After a visit to the bank to change some of the British notes he had concealed in the lining of his case for Senzan liras (“I’m touring,” he told the cashier, almost truthfully), he found a dispensing chemist’s and a very well-stocked hardware shop that between them provided everything he needed for his hair dye. He had no intention of actually making it while in Parila; the plan was to mix it in the train’s lavatory en route to Genin, so that he would step down to the platform a different man. For the moment, he stored his purchases away in his bag and wondered if it would be advisable to buy a change of clothes, too, before travelling. No, the chance of police enquiries revealing the purchases, and so updating his description, was too great. On the other hand, he could always buy something gaudy and memorable and then dump it at the first opportunity. Should the police discover the purchase, they would certainly regard it as an attempt to radically alter his appearance and therefore report it in their police bulletins, rendering them even more inaccurate. This seemed to Cabal a desirable state of affairs. He was just wandering the streets, looking for somewhere that might sell orange ruffled shirts, when he paused to look in a shop window. In the reflection, he saw a familiar figure across the avenue behind him, but only a flash and then it disappeared up an alleyway. Cabal’s heart sank.

All that paranoia aboard ship had just been mellowing into an acceptance that there weren’t armies of agents and masses of interlocking conspiracies at all, and he had been enjoying being able to forget all that in order to concentrate on simply avoiding the police. As a necromancer, this was very much part of the job requirements, and he flattered himself that he was quite practised and professional at it. Now, however, all those fears that something terribly complex that killed people in passing was going on, and he had no idea what it was, came back to him with sobering intensity. The man he had seen reflected in the glass was Alexei Aloysius Cacon, and he was positive that Cacon had been watching him.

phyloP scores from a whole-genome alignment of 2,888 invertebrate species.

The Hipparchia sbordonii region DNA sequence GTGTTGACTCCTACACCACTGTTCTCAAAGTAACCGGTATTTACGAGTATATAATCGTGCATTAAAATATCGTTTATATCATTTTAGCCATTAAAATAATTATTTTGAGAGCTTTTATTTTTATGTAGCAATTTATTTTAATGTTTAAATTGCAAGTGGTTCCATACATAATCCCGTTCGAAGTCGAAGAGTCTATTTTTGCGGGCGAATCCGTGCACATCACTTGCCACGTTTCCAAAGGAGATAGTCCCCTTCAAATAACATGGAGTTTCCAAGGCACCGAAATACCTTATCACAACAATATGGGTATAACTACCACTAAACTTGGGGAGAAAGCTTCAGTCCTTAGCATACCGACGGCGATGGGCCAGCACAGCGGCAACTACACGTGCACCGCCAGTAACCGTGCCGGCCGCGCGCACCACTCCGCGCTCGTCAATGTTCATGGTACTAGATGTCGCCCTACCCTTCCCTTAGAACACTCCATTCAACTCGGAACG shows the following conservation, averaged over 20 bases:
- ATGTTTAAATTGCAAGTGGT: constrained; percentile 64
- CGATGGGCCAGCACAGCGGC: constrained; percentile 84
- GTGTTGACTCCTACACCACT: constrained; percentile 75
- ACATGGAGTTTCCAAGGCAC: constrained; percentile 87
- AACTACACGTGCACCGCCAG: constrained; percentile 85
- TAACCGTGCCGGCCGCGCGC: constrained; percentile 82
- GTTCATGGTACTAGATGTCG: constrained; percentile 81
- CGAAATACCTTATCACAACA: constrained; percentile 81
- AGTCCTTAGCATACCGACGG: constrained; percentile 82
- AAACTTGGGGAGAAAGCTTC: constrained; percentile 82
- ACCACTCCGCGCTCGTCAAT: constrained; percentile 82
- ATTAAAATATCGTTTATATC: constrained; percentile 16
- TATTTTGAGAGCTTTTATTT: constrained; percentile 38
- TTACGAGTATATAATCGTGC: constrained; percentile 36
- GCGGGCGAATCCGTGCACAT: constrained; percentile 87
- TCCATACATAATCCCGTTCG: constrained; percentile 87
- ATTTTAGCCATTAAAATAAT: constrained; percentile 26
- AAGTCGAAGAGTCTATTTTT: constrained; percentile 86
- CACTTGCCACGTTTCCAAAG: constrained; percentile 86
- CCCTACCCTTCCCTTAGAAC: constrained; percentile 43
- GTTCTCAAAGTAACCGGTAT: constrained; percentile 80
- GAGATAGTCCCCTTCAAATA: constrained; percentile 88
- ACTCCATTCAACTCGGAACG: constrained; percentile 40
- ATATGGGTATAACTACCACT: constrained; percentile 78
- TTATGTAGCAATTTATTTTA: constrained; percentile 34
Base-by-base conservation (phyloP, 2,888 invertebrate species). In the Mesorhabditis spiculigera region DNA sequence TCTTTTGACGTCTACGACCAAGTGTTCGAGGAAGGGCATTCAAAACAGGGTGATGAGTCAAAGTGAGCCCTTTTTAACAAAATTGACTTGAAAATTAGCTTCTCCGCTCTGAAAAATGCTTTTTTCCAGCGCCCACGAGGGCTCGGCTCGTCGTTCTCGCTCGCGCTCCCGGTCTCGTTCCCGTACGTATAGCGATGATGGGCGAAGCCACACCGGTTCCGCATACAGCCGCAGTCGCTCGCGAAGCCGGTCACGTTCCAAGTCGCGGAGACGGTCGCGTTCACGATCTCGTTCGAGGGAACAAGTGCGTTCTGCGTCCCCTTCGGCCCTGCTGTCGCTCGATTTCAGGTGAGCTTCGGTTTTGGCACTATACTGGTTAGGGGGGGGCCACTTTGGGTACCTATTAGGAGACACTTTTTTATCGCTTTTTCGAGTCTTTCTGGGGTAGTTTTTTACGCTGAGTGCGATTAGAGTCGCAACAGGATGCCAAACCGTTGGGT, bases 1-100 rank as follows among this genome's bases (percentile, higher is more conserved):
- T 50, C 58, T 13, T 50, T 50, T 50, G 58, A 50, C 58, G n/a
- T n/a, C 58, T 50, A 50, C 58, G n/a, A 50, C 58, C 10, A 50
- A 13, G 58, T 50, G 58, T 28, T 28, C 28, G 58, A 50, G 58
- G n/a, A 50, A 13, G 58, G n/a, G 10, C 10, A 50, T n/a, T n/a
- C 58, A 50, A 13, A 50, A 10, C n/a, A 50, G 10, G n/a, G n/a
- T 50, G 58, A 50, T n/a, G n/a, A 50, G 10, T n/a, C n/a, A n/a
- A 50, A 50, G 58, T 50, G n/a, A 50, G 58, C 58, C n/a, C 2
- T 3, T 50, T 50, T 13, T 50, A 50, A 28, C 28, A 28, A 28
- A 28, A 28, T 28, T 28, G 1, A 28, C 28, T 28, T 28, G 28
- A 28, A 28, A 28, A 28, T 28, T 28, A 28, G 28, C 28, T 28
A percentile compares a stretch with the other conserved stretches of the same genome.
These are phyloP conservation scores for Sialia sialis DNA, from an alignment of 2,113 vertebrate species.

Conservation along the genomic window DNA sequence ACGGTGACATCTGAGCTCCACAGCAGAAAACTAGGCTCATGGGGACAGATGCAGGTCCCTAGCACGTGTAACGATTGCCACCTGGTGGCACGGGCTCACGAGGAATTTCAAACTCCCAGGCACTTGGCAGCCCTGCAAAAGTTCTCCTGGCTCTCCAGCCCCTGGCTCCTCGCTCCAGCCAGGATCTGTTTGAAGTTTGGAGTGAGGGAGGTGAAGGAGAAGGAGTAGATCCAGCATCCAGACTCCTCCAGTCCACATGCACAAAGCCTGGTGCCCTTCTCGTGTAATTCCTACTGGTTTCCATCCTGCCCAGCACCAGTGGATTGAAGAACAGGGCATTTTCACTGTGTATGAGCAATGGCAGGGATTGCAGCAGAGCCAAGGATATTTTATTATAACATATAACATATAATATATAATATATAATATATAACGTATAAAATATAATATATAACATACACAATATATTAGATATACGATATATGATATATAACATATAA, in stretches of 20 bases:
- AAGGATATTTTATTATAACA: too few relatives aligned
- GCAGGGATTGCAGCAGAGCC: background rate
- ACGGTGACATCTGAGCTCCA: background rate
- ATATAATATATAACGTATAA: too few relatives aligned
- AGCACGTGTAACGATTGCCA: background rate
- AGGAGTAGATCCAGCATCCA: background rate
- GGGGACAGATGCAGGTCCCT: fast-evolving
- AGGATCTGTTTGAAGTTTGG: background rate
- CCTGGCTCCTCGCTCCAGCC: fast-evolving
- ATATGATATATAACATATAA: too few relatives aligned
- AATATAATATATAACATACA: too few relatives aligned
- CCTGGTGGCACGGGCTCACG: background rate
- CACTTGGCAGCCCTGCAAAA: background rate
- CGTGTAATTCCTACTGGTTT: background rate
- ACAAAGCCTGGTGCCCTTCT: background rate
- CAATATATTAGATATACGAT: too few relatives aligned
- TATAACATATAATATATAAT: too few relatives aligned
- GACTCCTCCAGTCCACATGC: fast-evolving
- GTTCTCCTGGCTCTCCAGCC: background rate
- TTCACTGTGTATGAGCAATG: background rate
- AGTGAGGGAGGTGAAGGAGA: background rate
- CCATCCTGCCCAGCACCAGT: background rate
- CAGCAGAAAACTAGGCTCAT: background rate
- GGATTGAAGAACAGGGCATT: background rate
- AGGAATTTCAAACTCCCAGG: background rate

Cabal turned, but caught just a glimpse of Cacon’s coat as he scurried up the alley and out of sight. This complicated things; Cabal needed at least another half hour to complete his arrangements before catching the train. If Cacon ran off to find a police officer, flight would become dramatically more difficult. The railway station would immediately become off limits, and he could be sure that the main thoroughfares out of Parila would be watched. There was nothing for it. Cabal would have to take what mealier-mouthed governmental types might call “executive action.” His term was much shorter, and involved sticking his switchblade between Cacon’s ribs. Sighing heavily, for he disliked violence generally and murder in particular, Cabal set off to commit violent murder.